Science 2021 05 22;372(6543). Epub 2021 Apr 22.

Radiation Epidemiology Branch, Division of Cancer Epidemiology and Genetics, National Cancer Institute, Bethesda, MD 20892, USA.

The 1986 Chernobyl nuclear power plant accident increased papillary thyroid carcinoma (PTC) incidence in surrounding regions, particularly for radioactive iodine (I)-exposed children. We analyzed genomic, transcriptomic, and epigenomic characteristics of 440 PTCs from Ukraine (from 359 individuals with estimated childhood I exposure and 81 unexposed children born after 1986). PTCs displayed radiation dose-dependent enrichment of fusion drivers, nearly all in the mitogen-activated protein kinase pathway, and increases in small deletions and simple/balanced structural variants that were clonal and bore hallmarks of nonhomologous end-joining repair. Radiation-related genomic alterations were more pronounced for individuals who were younger at exposure. Transcriptomic and epigenomic features were strongly associated with driver events but not radiation dose. Our results point to DNA double-strand breaks as early carcinogenic events that subsequently enable PTC growth after environmental radiation exposure.
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http://dx.doi.org/10.1126/science.abg2538DOI Listing
May 2021

Cistrome analysis of YY1 uncovers a regulatory axis of YY1:BRD2/4-PFKP during tumorigenesis of advanced prostate cancer.

Nucleic Acids Res 2021 05;49(9):4971-4988

Lineberger Comprehensive Cancer Center, University of North Carolina at Chapel Hill School of Medicine, Chapel Hill, NC 27599, USA.

Castration-resistant prostate cancer (CRPC) is a terminal disease and the molecular underpinnings of CRPC development need to be better understood in order to improve its treatment. Here, we report that a transcription factor Yin Yang 1 (YY1) is significantly overexpressed during prostate cancer progression. Functional and cistrome studies of YY1 uncover its roles in promoting prostate oncogenesis in vitro and in vivo, as well as sustaining tumor metabolism including the Warburg effect and mitochondria respiration. Additionally, our integrated genomics and interactome profiling in prostate tumor show that YY1 and bromodomain-containing proteins (BRD2/4) co-occupy a majority of gene-regulatory elements, coactivating downstream targets. Via gene loss-of-function and rescue studies and mutagenesis of YY1-bound cis-elements, we unveil an oncogenic pathway in which YY1 directly binds and activates PFKP, a gene encoding the rate-limiting enzyme for glycolysis, significantly contributing to the YY1-enforced Warburg effect and malignant growth. Altogether, this study supports a master regulator role for YY1 in prostate tumorigenesis and reveals a YY1:BRD2/4-PFKP axis operating in advanced prostate cancer with implications for therapy.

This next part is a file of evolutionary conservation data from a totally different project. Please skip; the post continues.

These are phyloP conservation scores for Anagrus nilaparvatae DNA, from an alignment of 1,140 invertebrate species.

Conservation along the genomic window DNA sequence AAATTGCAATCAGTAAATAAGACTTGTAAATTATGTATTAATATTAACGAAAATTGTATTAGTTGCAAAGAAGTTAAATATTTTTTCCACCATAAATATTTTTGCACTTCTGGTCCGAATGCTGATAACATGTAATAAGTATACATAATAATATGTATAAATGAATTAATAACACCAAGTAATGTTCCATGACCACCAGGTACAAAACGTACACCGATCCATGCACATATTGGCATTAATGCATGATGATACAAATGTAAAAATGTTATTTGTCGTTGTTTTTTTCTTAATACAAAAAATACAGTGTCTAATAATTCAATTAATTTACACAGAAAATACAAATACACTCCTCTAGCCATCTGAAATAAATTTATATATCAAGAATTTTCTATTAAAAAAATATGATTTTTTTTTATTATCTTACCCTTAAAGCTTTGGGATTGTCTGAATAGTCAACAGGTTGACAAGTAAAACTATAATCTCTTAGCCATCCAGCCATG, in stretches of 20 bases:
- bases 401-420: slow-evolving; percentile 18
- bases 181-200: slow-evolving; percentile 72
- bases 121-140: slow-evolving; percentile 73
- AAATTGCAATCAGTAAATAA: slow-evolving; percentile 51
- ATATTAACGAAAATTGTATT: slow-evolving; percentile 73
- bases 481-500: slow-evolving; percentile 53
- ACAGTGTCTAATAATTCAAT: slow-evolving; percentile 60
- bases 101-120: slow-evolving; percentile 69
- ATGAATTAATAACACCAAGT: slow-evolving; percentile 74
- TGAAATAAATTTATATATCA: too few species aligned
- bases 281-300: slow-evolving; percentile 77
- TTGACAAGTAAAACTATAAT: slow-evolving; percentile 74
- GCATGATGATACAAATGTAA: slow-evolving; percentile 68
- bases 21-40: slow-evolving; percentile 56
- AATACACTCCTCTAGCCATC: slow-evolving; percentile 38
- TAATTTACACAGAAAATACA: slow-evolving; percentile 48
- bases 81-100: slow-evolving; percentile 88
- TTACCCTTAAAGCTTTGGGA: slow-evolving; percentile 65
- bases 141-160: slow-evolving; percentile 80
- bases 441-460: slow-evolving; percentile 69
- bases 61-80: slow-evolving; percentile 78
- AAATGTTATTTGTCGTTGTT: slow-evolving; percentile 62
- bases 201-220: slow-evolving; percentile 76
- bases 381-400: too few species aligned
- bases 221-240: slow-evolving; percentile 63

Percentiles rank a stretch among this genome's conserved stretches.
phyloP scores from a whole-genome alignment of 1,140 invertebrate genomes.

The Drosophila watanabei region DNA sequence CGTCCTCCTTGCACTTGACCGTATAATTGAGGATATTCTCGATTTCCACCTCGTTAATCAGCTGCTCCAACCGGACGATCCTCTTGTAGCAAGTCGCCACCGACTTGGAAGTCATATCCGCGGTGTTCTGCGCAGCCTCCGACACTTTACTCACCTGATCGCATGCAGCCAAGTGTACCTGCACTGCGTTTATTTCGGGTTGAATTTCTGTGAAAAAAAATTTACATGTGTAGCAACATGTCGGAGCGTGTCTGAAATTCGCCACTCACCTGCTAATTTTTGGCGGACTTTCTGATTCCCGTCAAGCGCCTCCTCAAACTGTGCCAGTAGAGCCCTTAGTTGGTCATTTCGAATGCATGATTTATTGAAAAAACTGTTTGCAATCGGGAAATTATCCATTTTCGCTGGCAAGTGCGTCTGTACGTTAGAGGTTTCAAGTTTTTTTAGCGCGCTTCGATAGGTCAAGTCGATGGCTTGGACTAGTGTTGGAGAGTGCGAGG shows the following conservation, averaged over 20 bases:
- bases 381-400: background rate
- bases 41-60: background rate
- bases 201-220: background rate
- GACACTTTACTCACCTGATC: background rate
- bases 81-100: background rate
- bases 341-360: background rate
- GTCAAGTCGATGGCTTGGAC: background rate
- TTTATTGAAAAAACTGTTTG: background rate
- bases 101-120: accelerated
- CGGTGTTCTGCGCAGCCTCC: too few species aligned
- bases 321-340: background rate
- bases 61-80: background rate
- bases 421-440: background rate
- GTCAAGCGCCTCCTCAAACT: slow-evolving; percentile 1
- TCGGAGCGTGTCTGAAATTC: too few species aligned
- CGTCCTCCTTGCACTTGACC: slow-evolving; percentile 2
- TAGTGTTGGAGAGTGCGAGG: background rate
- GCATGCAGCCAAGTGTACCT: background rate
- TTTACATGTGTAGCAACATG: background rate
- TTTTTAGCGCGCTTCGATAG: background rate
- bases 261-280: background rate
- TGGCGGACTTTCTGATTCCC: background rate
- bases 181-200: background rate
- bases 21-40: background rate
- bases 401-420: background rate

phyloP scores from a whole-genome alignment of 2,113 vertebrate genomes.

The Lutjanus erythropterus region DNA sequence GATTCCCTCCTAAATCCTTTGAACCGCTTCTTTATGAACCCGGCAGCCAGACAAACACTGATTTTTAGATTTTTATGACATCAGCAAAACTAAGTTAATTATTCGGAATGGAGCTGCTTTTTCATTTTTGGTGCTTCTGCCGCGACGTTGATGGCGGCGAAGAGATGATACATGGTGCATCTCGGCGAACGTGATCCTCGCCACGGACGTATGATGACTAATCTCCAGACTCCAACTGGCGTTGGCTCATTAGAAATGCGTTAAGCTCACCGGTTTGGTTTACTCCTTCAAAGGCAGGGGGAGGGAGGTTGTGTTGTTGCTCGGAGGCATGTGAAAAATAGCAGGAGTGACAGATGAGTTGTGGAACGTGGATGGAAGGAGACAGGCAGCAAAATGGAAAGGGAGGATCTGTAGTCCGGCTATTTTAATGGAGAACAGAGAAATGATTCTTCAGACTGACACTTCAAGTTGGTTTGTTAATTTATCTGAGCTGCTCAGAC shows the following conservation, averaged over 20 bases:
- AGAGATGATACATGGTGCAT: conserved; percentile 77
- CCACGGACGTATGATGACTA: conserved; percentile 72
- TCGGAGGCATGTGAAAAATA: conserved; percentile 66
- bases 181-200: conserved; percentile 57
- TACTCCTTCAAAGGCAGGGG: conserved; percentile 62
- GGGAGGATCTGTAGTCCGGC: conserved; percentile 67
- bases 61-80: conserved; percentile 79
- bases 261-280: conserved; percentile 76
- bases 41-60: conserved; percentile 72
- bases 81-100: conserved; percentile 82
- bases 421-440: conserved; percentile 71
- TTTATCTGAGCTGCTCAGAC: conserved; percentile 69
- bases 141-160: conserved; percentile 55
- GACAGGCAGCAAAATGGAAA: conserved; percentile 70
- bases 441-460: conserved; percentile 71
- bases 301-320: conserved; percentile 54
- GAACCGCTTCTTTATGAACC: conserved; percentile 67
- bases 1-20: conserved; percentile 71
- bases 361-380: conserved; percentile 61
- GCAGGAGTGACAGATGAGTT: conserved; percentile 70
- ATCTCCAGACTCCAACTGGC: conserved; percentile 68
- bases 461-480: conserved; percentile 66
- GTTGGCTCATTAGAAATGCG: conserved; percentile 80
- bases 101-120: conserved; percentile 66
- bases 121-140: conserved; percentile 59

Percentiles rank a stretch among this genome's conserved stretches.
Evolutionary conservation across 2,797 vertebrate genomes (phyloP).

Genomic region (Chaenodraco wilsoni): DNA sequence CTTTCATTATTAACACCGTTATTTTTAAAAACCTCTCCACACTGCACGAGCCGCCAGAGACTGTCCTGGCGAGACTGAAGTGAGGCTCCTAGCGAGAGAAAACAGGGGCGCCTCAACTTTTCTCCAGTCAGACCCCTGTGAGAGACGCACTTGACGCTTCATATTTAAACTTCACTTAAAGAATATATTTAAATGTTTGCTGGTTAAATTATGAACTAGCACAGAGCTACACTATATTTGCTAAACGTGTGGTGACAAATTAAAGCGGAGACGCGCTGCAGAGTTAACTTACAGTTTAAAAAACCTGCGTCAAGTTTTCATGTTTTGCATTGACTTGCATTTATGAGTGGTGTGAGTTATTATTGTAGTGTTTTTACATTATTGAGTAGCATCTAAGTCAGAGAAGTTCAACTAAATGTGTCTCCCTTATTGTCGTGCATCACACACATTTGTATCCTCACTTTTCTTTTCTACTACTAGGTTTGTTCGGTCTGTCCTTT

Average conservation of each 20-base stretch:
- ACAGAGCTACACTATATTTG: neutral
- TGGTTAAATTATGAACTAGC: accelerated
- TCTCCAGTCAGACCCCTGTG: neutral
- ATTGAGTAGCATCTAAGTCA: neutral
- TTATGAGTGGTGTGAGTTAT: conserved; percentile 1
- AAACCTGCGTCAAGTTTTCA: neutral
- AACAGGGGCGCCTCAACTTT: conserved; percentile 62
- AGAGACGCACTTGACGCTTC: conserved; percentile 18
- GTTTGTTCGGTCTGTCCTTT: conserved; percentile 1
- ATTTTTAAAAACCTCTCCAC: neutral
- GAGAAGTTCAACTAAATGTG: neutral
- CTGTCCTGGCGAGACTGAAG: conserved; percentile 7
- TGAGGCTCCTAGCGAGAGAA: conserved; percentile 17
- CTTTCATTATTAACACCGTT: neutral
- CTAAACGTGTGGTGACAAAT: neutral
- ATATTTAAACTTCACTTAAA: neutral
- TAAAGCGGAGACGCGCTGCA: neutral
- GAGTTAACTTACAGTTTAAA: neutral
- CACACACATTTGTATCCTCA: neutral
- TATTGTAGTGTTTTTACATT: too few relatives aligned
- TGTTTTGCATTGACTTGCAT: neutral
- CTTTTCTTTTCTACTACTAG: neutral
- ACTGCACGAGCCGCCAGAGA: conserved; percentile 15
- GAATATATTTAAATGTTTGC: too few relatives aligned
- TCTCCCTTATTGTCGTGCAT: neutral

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http://dx.doi.org/10.1093/nar/gkab252DOI Listing
http://www.ncbi.nlm.nih.gov/pmc/articles/PMC8136773PMC
May 2021

CRTC1/MAML2 directs a PGC-1α-IGF-1 circuit that confers vulnerability to PPARγ inhibition.

Cell Rep 2021 02;34(8):108768

Division of Oral and Craniofacial Health Sciences, UNC Adams School of Dentistry, University of North Carolina at Chapel Hill, Chapel Hill, NC, USA; Department of Cell Biology and Physiology, UNC School of Medicine, University of North Carolina at Chapel Hill, Chapel Hill, NC, USA; Biomedical Research Imaging Center, UNC School of Medicine, University of North Carolina at Chapel Hill, Chapel Hill, NC, USA; Lineberger Comprehensive Cancer Center, Cancer Cell Biology Program, UNC School of Medicine, University of North Carolina at Chapel Hill, Chapel Hill, NC, USA. Electronic address:

Mucoepidermoid carcinoma (MEC) is a life-threatening salivary gland cancer that is driven primarily by a transcriptional coactivator fusion composed of cyclic AMP-regulated transcriptional coactivator 1 (CRTC1) and mastermind-like 2 (MAML2). The mechanisms by which the chimeric CRTC1/MAML2 (C1/M2) oncoprotein rewires gene expression programs that promote tumorigenesis remain poorly understood. Here, we show that C1/M2 induces transcriptional activation of the non-canonical peroxisome proliferator-activated receptor gamma coactivator-1 alpha (PGC-1α) splice variant PGC-1α4, which regulates peroxisome proliferator-activated receptor gamma (PPARγ)-mediated insulin-like growth factor 1 (IGF-1) expression. This mitogenic transcriptional circuitry is consistent across cell lines and primary tumors. C1/M2-positive tumors exhibit IGF-1 pathway activation, and small-molecule drug screens reveal that tumor cells harboring the fusion gene are selectively sensitive to IGF-1 receptor (IGF-1R) inhibition. Furthermore, this dependence on autocrine regulation of IGF-1 transcription renders MEC cells susceptible to PPARγ inhibition with inverse agonists. These results yield insights into the aberrant coregulatory functions of C1/M2 and identify a specific vulnerability that can be exploited for precision therapy.